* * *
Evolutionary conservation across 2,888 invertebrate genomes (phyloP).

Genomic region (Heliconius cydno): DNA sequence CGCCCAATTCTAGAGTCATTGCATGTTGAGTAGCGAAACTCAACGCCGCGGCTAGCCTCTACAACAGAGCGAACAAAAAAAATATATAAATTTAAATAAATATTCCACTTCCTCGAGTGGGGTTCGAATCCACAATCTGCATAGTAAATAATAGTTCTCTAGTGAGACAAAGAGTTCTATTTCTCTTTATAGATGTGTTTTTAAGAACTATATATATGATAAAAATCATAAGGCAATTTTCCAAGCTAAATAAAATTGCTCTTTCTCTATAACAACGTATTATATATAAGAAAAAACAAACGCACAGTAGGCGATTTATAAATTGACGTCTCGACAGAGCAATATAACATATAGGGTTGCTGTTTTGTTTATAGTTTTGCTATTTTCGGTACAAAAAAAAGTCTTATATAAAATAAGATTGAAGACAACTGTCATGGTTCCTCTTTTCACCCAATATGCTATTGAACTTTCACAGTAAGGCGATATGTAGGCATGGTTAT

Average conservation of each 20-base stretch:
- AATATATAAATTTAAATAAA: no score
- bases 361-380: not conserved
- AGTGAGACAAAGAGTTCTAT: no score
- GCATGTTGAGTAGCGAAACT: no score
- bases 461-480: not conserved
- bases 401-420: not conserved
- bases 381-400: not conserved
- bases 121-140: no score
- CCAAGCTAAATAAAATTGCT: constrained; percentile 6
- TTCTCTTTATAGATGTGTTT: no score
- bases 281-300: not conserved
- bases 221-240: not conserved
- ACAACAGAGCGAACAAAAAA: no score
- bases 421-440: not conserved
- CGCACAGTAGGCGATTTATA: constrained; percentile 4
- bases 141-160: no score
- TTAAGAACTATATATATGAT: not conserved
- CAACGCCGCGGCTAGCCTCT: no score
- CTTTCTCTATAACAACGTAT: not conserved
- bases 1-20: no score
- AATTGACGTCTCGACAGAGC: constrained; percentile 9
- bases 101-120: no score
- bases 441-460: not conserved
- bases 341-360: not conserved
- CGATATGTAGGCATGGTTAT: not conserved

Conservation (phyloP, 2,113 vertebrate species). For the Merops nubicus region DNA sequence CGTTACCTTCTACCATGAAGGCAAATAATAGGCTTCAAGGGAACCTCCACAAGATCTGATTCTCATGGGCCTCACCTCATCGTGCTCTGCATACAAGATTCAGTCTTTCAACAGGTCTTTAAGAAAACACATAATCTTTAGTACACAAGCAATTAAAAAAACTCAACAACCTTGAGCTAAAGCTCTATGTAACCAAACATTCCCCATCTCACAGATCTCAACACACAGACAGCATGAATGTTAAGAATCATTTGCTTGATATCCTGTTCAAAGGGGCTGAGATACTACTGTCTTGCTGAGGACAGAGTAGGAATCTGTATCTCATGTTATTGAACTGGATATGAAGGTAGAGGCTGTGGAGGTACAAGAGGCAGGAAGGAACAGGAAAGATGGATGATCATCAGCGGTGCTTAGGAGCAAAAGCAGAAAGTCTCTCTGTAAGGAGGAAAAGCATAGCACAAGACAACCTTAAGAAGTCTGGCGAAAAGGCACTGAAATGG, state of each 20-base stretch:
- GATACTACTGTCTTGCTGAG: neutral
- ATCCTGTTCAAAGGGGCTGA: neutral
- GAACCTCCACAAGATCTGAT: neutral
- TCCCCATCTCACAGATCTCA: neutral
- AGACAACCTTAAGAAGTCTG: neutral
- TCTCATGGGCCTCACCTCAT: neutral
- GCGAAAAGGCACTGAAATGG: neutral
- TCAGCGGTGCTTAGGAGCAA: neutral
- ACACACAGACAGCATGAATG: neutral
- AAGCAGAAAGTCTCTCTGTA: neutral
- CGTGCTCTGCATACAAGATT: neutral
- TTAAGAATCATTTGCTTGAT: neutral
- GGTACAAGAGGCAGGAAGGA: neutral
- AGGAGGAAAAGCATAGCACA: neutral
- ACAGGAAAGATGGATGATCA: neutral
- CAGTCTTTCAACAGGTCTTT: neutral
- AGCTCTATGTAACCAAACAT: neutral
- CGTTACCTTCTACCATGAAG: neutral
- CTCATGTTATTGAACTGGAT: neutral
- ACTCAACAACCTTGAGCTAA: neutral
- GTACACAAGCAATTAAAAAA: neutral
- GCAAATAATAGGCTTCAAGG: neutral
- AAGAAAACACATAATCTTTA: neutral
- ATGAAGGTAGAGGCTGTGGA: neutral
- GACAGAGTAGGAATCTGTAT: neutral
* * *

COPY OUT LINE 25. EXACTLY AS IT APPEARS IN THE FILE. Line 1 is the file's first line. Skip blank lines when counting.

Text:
- bases 101-120: no score